wonk night

Wonk Night highlights widespread I-5 Rose Quarter project concerns

Avatar by on March 7th, 2019 at 11:55 am

Great turnout!
(Photos: Jonathan Maus/BikePortland)

The idea behind Wonk Night is to go deeper into the issues, get questions answered, and connect with other people. Based on early reviews from last night’s event, it appears to have been a big success.

About 40 people braved a stormy evening and came together in the offices of Lancaster Engineering downtown to learn more about the I-5 Rose Quarter project’s environmental assessment (EA). We had drinks (thanks in part to an assist from The Street Trust!) and snacks (peanut M & Ms were a big hit) and plenty of copies of the relevant documents. [Read more…]

Wonk Night Wednesday (3/6): Let’s talk about the I-5 Rose Quarter project

Avatar by on February 28th, 2019 at 3:46 pm

What’s the purpose of this proposed overcrossing at NE Clackamas street? Is it only to dress up the plan drawings and hide the widening of the freeway beneath it? (Graphics: ODOT)

While the fact that the Oregon Department of Transportation wants to widen I-5 through our central city gets most of the attention (reasonably so), an estimated half of the project’s $500 million price tag will be spent on surface streets and non-freeway infrastructure.[Read more…]

Wonk Night zeroes in on bike parking code update

Avatar by on September 25th, 2018 at 12:34 pm

Advocate Betsy Reese (L) and Bike Loud PDX Co-chair Emily Guise know that parking policy can be fun!
(Photos: Jonathan Maus/BikePortland)

This post is part of a contractual partnership between BikePortland and Portland Bureau of Transportation.

Last night we hosted a special Wonk Night event to bolster the City of Portland’s bicycle parking code update project.

As we shared last week, the bike parking chapter of the Zoning Code (33.266.200) was written in 1996. That means it doesn’t address today’s volume of riders, the types of bikes people ride, or best practices for the design, security, and location of bike parking. And it’s certainly not strong enough to handle projected growth — in terms of our bicycle ridership goals or the population overall.

That’s a problem.

If people don’t have an accessible and secure place to park their bikes, they’ll be less likely to ride. And for those who don’t bike yet, seeing bikes neatly lined up at high-quality parking spaces can be an inspirational nudge toward giving it a try.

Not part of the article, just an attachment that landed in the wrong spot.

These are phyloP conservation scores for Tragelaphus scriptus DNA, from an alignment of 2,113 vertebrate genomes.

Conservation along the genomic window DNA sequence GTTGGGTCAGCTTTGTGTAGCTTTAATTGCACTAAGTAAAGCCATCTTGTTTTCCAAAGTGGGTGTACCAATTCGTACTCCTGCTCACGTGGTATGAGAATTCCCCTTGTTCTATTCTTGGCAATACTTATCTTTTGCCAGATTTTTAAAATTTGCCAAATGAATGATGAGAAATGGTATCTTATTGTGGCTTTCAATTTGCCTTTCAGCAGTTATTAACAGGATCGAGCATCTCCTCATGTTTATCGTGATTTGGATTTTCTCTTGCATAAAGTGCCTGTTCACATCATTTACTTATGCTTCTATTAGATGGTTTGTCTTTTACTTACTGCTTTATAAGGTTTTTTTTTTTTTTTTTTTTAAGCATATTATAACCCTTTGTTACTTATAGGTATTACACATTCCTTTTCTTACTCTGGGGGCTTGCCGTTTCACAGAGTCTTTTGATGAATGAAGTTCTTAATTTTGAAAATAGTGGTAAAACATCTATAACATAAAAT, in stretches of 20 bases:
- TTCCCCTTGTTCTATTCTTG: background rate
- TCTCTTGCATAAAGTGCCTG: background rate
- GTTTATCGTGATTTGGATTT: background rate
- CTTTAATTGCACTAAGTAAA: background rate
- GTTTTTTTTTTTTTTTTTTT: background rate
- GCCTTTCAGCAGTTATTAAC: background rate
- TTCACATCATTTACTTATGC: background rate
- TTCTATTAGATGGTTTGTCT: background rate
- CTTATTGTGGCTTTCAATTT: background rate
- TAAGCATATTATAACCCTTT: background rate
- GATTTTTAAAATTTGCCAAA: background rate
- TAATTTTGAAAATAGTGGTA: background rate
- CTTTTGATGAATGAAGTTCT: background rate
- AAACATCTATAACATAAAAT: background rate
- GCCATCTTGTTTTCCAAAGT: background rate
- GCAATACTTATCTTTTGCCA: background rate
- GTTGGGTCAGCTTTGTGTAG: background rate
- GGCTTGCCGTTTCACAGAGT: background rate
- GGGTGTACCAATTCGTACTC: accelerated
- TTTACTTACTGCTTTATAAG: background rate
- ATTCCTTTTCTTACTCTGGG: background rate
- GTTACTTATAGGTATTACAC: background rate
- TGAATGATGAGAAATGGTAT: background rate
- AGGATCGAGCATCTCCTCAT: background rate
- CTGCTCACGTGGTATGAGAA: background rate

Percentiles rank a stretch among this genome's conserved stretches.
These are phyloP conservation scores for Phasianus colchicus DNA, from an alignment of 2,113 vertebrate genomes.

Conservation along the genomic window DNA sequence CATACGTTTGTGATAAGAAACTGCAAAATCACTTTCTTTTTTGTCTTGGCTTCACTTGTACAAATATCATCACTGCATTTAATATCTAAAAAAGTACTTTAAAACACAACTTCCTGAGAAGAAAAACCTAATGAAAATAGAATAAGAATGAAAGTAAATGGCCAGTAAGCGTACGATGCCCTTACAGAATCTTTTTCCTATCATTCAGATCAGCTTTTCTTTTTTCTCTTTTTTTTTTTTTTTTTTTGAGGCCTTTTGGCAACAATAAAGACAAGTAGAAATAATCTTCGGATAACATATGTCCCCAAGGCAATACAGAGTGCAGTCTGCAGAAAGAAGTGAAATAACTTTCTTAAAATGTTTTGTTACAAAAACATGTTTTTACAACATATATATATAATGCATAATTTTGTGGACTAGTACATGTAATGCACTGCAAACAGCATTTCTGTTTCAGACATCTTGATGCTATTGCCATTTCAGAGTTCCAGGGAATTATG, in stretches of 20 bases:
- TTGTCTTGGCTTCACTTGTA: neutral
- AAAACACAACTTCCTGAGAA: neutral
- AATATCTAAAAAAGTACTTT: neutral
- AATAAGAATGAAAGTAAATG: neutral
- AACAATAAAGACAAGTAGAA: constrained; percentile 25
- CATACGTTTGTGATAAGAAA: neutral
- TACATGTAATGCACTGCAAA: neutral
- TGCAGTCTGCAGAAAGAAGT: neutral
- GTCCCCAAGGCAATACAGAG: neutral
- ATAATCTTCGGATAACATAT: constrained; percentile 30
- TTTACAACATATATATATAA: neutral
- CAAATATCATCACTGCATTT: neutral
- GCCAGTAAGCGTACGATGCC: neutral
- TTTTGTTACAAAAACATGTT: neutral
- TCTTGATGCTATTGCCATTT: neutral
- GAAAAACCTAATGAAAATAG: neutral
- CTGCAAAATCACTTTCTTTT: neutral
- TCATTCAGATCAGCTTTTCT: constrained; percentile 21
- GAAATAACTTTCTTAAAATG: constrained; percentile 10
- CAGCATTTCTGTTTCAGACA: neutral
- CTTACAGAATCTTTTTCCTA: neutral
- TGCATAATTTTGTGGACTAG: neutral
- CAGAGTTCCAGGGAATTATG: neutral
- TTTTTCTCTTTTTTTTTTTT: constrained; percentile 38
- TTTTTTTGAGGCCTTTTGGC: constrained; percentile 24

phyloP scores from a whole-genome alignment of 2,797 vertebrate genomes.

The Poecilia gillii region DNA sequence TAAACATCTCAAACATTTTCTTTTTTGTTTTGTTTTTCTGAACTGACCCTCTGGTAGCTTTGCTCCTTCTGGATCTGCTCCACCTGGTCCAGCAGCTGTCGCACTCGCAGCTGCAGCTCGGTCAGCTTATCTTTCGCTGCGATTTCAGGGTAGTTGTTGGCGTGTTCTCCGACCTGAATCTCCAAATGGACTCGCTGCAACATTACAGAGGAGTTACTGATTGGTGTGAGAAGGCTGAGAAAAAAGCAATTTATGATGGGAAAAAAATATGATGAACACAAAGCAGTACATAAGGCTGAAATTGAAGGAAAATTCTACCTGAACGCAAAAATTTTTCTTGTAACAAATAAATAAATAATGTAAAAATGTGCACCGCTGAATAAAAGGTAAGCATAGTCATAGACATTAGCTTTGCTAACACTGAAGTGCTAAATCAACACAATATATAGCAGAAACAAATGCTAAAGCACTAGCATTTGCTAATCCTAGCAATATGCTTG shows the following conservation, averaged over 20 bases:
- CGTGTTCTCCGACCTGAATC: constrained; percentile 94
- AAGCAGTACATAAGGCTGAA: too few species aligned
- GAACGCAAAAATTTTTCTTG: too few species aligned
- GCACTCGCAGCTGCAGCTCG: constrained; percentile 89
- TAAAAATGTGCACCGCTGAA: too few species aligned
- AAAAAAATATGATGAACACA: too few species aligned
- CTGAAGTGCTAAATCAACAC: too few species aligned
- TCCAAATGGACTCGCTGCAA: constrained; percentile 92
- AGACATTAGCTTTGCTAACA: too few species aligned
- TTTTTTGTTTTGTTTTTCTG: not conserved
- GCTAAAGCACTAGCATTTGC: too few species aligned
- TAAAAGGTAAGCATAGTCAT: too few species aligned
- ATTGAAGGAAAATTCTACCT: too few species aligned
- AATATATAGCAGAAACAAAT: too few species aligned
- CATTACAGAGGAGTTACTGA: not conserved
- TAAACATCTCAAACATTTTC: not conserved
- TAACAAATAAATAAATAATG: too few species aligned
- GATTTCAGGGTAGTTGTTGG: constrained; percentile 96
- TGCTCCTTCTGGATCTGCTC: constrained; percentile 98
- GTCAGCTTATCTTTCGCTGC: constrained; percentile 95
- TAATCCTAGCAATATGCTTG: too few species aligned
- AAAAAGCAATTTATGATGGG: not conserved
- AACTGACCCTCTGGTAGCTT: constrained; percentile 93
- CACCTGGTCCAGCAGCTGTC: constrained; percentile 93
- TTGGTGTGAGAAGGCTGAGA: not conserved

[Read more…]

After 20 years, Portland’s bike parking code set for major update

Avatar by on September 20th, 2018 at 10:08 am

Among the proposals are requirements for larger spaces (to fit cargo bikes) and outlets for e-bikes.
(Photo: PBOT)

1996 was a long time ago. I imagine some of you reading this weren’t even born yet. Did you know the City of Portland is using a bike parking code that was adopted way back then?

It’s true. Even though our bicycling rates have septupled since then and we have about 100,000 more residents, we’re still using a playbook that’s 20 years old. If we want to meet our goal of 25% bicycle mode split by 2030, we’ve got to bring our parking policies into the modern era. Thankfully, a major update is in the works.
[Read more…]

Wonk Night recap: Exciting times for open streets

Avatar by on June 3rd, 2016 at 2:44 pm

Wonk Night June 2016-3.jpg

(Photos by J. Maus/BikePortland)

If Portland is on the cusp of a new open streets era (and I think it is), it will be up to us to make it great. And by “us” I mean all of us — from city staffers to grassroots activists and everyone in between.

Especially the grassroots.

That’s because the way Portland is doing this is different than other places (surprise, surprise). Our movement is being led by the community and the powers-that-be (the transportation bureau and City Hall) are merely facilitators.

That’s one of the big — and exciting — takeaways from our latest Wonk Night that happened on Wednesday at the Lancaster StreetLab.

With about 40 or so movers-and-shakers in the livable streets movement, we shared insights, traded ideas, and asked important questions about Portland’s open streets past, present, and future.[Read more…]

Wonk Nights work! 30 months later, city kicks off bike parking reform

Michael Andersen (Contributor) by on February 23rd, 2016 at 3:16 pm

Bike Parking Wonk Night-7

The crowd of problem-solvers in 2013.
(Photos © J. Maus/BikePortland)

BikePortlanders may remember that a few years ago, Portland Planning and Sustainability Commissioner Chris Smith approached us with an idea: he felt the city’s bike parking rules needed an update, and wanted help proving it.

So we teamed up with our friends at Lancaster Engineering to host a “wonk night” at which 30 attendees broke into groups and brainstormed ideas for updating the city code that tells developers how to design bike parking and how much of each type to include.

Smith wrote us this week to share some good news: Tomorrow night is the first meeting of the Bicycle Parking Stakeholder Working Group, which has been officially tasked with rewriting the city’s code.

[Read more…]

Wonk Night focuses on pursestrings and politics of big projects (photos)

Avatar by on September 11th, 2015 at 3:16 pm

Wonk Night September 2015-16.jpg

We might need a bigger venue!

Sure, we’ve got your shiny new Orange Line light rail corridor and the fancy bike/walk/bus/streetcar/light-rail-only bridge, but what’s next?
[Read more…]